The deal has raised the eyebrows of many officials in DeKalb and Fulton. In those originating counties, plus Clayton, 50 percent of the penny sales tax goes toward operations.
Whether that deal can be put on hold for an extra 20 months would be an open question, but changes might be kept to a minimum.
Scenario No. 2: The MARTA vote goes down in defeat on Tuesday, and the Gwinnett County Commission decides to walk away from the issue. The defeat, and its engineering by a GOP fearful of Gwinnett’s changing demographics, become Democratic talking points leading up to the 2020 election.
“The traffic will still be there,” said Curt Thompson. He’s a former state senator and an announced Democratic candidate for the chairmanship of the Gwinnett County Commission. Thompson said he remains optimistic that the MARTA vote will succeed, but knows what will happen if it doesn’t.
In 1990, Gwinnett voters rejected a referendum on MARTA by a 2-to-1 margin. “That shook the county to its roots,” Thompson said. Twenty-eight years would pass before county officials would touch the issue again. If Tuesday’s vote fails, a transit connection to Atlanta can’t be shelved for another three decades. “We can’t create a Gwinnett bus system that doesn’t go anywhere, just to say we’ve done something – when we haven’t,” Thompson said.
Let us suppose that Thompson or some other Democrat wins a seat on the Gwinnett County Commission in 2020 – which does not require a large stretch of the imagination. One of the new commission’s first actions would be to schedule another MARTA vote, most likely for November 2022.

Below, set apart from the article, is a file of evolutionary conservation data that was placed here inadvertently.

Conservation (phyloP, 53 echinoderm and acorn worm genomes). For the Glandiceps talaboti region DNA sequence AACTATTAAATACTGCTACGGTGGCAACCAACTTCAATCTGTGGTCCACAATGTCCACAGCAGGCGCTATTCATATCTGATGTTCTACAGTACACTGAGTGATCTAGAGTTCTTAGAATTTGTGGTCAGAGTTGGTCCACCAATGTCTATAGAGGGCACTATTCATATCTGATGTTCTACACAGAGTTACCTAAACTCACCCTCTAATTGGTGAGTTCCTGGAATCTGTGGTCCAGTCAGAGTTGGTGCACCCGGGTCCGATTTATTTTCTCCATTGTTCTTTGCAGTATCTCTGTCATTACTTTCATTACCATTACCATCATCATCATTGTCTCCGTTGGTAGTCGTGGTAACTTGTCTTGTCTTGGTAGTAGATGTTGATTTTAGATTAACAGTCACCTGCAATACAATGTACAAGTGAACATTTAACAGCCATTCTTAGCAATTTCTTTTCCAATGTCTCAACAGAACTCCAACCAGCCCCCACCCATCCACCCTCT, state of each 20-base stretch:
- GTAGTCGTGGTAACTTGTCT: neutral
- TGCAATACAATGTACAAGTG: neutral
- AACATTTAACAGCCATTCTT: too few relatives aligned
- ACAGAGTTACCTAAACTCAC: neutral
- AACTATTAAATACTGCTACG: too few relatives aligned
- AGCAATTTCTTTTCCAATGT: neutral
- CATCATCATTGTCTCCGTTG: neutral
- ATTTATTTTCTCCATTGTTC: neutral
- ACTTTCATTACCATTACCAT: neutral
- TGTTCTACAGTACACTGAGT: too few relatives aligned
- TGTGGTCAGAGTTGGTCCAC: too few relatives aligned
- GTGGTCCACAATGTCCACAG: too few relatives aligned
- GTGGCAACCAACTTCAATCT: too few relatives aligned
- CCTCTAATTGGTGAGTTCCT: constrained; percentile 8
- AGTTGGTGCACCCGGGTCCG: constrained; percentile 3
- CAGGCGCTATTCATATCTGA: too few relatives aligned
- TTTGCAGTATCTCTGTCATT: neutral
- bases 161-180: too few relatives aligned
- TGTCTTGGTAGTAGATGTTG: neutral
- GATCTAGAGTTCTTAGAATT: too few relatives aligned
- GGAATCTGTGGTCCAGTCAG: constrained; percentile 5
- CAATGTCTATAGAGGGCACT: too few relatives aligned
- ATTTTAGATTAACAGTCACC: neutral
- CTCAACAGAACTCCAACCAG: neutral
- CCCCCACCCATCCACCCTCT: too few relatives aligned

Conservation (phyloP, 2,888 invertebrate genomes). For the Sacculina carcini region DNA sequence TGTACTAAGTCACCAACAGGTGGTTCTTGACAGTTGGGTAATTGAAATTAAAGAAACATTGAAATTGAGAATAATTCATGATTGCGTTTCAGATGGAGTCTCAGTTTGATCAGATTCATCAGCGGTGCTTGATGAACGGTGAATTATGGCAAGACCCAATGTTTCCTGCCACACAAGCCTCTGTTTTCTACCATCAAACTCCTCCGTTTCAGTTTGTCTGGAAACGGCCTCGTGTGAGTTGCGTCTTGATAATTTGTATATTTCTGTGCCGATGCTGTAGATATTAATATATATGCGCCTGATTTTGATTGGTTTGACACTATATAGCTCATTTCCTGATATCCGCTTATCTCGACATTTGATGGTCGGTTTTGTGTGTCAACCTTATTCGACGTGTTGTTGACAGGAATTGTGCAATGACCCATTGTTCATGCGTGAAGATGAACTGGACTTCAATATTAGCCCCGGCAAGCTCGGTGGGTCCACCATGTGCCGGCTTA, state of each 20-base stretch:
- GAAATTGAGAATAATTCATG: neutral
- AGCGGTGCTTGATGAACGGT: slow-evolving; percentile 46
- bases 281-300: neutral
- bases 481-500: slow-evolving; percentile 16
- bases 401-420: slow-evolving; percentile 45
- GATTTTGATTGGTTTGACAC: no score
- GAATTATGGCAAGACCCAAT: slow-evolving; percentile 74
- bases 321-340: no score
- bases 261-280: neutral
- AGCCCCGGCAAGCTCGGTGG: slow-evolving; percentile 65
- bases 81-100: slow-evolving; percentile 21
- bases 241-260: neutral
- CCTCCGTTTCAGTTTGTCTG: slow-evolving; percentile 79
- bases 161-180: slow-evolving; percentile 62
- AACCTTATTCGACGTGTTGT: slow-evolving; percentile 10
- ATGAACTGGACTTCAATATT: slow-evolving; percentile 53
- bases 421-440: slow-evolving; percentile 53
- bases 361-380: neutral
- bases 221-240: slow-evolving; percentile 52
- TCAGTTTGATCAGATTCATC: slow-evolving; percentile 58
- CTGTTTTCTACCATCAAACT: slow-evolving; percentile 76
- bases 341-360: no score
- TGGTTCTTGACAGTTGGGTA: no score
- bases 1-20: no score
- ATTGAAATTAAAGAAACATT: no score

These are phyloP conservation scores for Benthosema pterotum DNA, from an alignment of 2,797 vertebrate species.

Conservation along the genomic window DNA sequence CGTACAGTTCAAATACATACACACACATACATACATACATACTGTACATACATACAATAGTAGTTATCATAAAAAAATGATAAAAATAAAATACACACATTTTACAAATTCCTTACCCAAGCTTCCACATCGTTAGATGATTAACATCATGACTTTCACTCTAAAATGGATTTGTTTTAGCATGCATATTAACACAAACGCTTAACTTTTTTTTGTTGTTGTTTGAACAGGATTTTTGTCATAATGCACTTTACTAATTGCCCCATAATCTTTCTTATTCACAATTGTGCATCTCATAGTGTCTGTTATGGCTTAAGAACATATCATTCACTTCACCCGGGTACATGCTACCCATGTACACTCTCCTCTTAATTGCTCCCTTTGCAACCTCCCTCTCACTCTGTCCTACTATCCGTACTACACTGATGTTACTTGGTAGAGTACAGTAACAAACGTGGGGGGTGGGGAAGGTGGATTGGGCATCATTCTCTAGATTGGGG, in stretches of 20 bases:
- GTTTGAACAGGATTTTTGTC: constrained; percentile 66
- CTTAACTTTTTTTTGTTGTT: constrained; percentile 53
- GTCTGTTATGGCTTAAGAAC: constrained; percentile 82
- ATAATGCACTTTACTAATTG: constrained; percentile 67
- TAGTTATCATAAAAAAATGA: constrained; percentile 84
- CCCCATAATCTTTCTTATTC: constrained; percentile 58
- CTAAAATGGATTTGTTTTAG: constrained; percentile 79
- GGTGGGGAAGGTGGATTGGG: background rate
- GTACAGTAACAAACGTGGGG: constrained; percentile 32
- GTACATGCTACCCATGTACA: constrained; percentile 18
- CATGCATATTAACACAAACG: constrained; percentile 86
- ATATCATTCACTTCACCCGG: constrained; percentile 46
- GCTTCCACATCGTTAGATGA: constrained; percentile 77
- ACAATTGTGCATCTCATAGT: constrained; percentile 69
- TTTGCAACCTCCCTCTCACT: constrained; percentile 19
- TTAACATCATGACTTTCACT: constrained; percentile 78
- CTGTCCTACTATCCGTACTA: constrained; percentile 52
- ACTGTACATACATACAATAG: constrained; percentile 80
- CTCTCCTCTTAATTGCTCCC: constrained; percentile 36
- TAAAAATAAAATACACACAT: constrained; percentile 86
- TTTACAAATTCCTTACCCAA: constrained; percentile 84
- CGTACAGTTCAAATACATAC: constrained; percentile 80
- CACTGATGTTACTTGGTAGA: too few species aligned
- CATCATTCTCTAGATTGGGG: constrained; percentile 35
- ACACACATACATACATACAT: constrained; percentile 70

That would put Gwinnett on the same transit voting schedule that economic development rival Cobb County is contemplating. “And we were trying to get ahead of Cobb,” Thompson said.
A Democratically controlled Gwinnett County Commission is likely to be less suspicious about bonding with MARTA. The bargain between Gwinnett and MARTA could tip more toward a 50-50 split of the penny sales tax, as in DeKalb, Fulton and Clayton counties.
But here’s the thing: Last August, Republicans were so fearful of a Gwinnett transit vote in November 2018, that they pushed it into 2019. Under this scenario, should the MARTA referendum fail on Tuesday, Republicans would be faced with a repeat of the situation in 2022. But this time, they’d have no mechanism to avoid it.
President Donald Trump might or might not be in the White House. But almost certainly, Gov. Brian Kemp would be seeking another term. Maybe he’d be running against Stacey Abrams again, maybe not.
Gwinnett went Democratic in 2018, when Kemp won the governorship with 50.2 percent of the vote, and is likely to do the same in 2022. But whether that Democratic margin in Gwinnett grows could matter a great deal in statewide votes for governor and every other state constitutional office.
So if Gwinnett’s MARTA vote fails on Tuesday, the immediate question for Republicans is a simple one: Do you let the issue of transit in that county linger for two years, or four?